Adriana Varejão, Azulejão (Moon), 2018. Oil and plaster on canvas. 180 x 180 cm. © Adriana Varejão. Courtesy the artist and Victoria Miro. Photo: Jaime Acioli.
Private view: April 11, 6–8pm
April 11–May 19, 2018
16 Wharf Road
London N1 7RW
April 11–June 16, 2018
Victoria Miro Mayfair
14 St George Street
London W1S 1FE
Taking place across Victoria Miro’s London galleries, this international, cross-generational exhibition is a celebration of women artists who have shaped and transformed, and continue to influence and expand, the language and definition of abstract painting.
More than 50 artists from North and South America, Europe, the Middle East and Asia are represented. The earliest work, an ink on paper work by the Russian Constructivist Liubov Popova, was completed in 1918. The most recent, by contemporary artists including Adriana Varejão, Svenja Deininger and Elizabeth Neel, have been made especially for the exhibition. A number of the artists in the exhibition were born in the final decades of the nineteenth century, while the youngest, Beirut-based Dala Nasser, was born in 1990. Work from every decade between 1918 and 2018 is featured.
Surface Work takes its title from a quote by the Abstract Expressionist painter Joan Mitchell, who said: “Abstract is not a style. I simply want to make a surface work.” The exhibition reflects the ways in which women have been at the heart of abstract art’s development over the past century, from those who propelled the language of abstraction forward, often with little recognition, to those who have built upon the legacy of earlier generations, using abstraction to open new paths to optical, emotional, cultural, and even political expression. Historical and contemporary works shown in dialogue will create a series of conversations across the decades, touching on themes such as the monochrome, process, geometric abstraction, seriality and gesture.
On display will be an example of Yayoi Kusama’s iconic Infinity Net paintings—seriality as a form of self-obliteration and self-definition—and a painting by the late US artist Mildred Thompson, who often found inspiration in scientific theories and universal systems, and whose buzzing palette of yellows and reds and calligraphic brushstrokes evoke the invisible forces of magnetic energy. These are complemented by a painting from the 1970s by Alma Thomas who in 1972, at the age of eighty, was the first African-American woman to receive a solo exhibition at the Whitney Museum of American Art, New York. For Thomas, colour was a way “to concentrate on beauty and happiness, rather than on man’s inhumanity to man.”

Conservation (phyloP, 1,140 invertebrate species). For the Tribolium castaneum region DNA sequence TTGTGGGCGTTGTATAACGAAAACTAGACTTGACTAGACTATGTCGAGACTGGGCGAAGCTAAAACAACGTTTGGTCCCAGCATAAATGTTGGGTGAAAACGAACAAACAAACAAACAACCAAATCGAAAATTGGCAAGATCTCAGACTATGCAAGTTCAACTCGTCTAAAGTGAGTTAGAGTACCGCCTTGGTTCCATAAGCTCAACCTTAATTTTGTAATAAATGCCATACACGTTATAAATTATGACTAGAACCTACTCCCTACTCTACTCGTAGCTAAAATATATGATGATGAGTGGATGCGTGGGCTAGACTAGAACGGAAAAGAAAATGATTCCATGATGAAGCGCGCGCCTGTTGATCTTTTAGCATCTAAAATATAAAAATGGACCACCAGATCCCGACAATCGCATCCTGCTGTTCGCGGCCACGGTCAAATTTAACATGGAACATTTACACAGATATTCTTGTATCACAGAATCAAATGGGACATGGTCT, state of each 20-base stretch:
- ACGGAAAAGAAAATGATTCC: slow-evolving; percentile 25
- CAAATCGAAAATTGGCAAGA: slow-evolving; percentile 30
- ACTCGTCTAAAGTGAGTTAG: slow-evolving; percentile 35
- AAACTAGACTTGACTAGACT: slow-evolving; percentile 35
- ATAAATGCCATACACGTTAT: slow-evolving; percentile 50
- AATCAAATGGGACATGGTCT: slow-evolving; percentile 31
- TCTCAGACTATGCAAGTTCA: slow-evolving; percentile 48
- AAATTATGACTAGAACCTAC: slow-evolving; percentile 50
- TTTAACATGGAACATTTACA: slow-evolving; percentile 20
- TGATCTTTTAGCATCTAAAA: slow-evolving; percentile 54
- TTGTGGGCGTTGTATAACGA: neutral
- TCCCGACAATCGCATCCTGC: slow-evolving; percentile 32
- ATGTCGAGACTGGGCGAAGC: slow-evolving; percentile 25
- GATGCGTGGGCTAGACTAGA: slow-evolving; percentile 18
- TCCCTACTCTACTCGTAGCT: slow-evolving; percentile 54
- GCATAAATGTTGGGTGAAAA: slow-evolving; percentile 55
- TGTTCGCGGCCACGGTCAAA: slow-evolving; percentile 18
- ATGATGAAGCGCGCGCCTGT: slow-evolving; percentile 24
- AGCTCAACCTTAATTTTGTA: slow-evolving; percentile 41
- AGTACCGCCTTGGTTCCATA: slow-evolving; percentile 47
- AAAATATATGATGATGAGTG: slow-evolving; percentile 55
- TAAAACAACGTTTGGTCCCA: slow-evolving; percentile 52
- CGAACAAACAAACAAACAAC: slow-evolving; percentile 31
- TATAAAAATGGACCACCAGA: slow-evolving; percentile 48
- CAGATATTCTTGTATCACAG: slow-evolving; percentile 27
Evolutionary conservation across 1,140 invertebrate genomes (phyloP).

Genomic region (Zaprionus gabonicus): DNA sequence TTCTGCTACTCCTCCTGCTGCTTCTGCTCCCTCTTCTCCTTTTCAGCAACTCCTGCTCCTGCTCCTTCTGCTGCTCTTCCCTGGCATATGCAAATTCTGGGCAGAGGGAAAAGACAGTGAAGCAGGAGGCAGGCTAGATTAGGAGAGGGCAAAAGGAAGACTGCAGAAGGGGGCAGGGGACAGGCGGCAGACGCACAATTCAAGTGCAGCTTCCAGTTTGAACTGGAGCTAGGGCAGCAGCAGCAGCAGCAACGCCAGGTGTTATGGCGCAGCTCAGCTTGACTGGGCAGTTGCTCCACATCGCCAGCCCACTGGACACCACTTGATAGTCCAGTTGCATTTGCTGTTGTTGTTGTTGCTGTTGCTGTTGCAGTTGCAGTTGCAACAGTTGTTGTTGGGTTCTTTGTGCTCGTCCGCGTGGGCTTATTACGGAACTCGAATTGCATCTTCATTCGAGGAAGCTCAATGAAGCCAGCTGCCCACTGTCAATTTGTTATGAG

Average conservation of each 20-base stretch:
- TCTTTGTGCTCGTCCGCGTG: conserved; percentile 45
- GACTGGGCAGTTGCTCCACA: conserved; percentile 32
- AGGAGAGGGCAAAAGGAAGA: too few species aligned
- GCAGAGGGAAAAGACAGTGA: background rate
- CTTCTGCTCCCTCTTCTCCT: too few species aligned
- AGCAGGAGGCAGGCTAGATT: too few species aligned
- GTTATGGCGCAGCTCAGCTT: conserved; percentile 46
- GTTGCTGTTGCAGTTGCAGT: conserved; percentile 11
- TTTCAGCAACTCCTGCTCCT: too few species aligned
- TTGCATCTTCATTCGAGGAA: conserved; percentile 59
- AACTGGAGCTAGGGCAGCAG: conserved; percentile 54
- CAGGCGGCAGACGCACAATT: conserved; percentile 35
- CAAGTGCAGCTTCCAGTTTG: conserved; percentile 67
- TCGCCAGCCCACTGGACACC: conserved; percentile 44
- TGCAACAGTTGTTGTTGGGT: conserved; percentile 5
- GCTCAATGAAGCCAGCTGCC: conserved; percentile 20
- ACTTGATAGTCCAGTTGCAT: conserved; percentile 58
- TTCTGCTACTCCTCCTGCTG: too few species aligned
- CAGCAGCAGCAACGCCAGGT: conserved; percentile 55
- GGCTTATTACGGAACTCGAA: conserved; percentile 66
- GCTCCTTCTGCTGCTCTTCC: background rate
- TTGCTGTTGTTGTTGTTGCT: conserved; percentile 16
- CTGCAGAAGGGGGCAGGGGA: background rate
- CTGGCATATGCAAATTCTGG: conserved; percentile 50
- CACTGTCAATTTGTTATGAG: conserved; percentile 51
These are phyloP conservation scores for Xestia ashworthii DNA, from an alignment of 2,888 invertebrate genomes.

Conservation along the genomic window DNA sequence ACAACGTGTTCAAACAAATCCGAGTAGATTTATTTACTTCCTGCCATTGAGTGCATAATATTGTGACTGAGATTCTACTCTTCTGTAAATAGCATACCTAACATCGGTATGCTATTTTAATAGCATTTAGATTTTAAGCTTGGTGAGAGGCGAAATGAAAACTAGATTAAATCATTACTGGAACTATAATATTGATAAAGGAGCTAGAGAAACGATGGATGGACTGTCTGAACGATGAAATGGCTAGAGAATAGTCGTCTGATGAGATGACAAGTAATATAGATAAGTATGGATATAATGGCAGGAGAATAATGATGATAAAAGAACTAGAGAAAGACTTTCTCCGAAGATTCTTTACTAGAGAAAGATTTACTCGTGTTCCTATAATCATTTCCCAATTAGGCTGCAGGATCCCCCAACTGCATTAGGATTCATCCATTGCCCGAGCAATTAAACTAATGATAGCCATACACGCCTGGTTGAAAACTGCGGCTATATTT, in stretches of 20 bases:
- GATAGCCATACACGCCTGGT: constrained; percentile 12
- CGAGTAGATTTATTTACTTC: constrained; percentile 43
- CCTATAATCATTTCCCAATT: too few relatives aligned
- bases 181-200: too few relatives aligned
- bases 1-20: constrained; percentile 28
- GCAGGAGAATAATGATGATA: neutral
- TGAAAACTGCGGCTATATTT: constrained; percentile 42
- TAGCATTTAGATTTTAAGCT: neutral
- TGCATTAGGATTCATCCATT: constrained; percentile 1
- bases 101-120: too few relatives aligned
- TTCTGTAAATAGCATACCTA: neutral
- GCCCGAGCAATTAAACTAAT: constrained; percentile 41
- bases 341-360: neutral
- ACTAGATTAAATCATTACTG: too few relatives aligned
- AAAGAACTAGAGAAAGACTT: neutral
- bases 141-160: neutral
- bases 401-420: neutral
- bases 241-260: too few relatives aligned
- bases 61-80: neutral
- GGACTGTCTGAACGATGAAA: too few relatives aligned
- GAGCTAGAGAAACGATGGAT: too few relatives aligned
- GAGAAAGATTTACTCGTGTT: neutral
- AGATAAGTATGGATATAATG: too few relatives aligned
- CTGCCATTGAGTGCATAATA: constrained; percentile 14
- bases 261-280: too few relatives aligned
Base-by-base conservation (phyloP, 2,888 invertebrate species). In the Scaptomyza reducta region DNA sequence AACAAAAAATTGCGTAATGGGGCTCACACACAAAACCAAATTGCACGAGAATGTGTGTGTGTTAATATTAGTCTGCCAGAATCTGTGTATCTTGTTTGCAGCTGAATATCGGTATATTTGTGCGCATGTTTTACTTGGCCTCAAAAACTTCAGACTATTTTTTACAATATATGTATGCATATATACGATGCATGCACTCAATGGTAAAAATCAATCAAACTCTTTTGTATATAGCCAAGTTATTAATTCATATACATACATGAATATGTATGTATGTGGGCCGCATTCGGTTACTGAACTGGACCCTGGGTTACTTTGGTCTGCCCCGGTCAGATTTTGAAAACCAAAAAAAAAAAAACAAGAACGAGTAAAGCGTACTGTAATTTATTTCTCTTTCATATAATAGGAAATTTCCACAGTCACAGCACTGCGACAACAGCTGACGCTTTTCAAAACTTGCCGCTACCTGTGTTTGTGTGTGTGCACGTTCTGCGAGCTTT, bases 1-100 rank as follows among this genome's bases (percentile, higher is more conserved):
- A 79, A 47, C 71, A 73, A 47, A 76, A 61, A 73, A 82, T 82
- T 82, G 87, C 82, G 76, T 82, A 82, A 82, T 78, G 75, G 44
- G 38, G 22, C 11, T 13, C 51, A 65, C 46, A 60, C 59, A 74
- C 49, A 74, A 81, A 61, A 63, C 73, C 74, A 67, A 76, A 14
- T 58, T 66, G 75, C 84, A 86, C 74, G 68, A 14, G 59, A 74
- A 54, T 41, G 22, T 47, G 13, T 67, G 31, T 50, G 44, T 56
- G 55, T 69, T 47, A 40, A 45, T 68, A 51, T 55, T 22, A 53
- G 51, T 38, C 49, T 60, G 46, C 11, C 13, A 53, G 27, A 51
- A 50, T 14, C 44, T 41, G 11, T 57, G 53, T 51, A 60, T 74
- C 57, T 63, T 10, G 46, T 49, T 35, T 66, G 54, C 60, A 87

Contemporary artists such as Adriana Varejão, Bharti Kher and Howardena Pindell employ complex surfaces to engage with equally complex narratives and histories. A new “cracked tile” work by Brazilian artist Adriana Varejão evokes the traditions of Minimalism and monochrome painting while its ruptured surface speaks of a disquieting colonial legacy. A work by Bharti Kher comprises a richly-painted board on which intricate patterns of bindis have been applied. Howardena Pindell, whose first major survey is currently on view at MCA Chicago, explores texture, colour, structure and process to address intersecting issues such as racism, feminism, violence and exploitation. Works on display from the 1970s by the artist have the appearance of vast, pointillist fields that, in part, recall African cloth made from pounded fibres and natural dyes.
The exhibition includes: Rita Ackermann, Etel Adnan, Gillian Ayres, Sara Barker, Lynda Benglis, Suzanne Blank Redstone, Betty Blayton, Sandra Blow, Sarah Cain, Varda Caivano, Lygia Clark, Prunella Clough, Angela de la Cruz, Jay DeFeo, Svenja Deininger, Lucy Dodd, Louise Fishman, Helen Frankenthaler, Mary Heilmann, Ilse D’Hollander, Loie Hollowell, Tess Jaray, Martha Jungwirth, Bharti Kher, Lee Krasner, Yayoi Kusama, Joan Mitchell, Katy Moran, Annie Morris, Rebecca Morris, Victoria Morton, Elizabeth Murray, Dala Nasser, Elizabeth Neel, Tomie Ohtake, Betty Parsons, Howardena Pindell, Liubov Popova, Fiona Rae, Mary Ramsden, Dorothea Rockburne, Jackie Saccoccio, Mira Schendel, Yuko Shiraishi, Raphaela Simon, Pat Steir, Hedda Sterne, Alma Thomas, Mildred Thompson, Adriana Varejão, Paule Vézelay, Jessica Warboys and Mary Weatherford.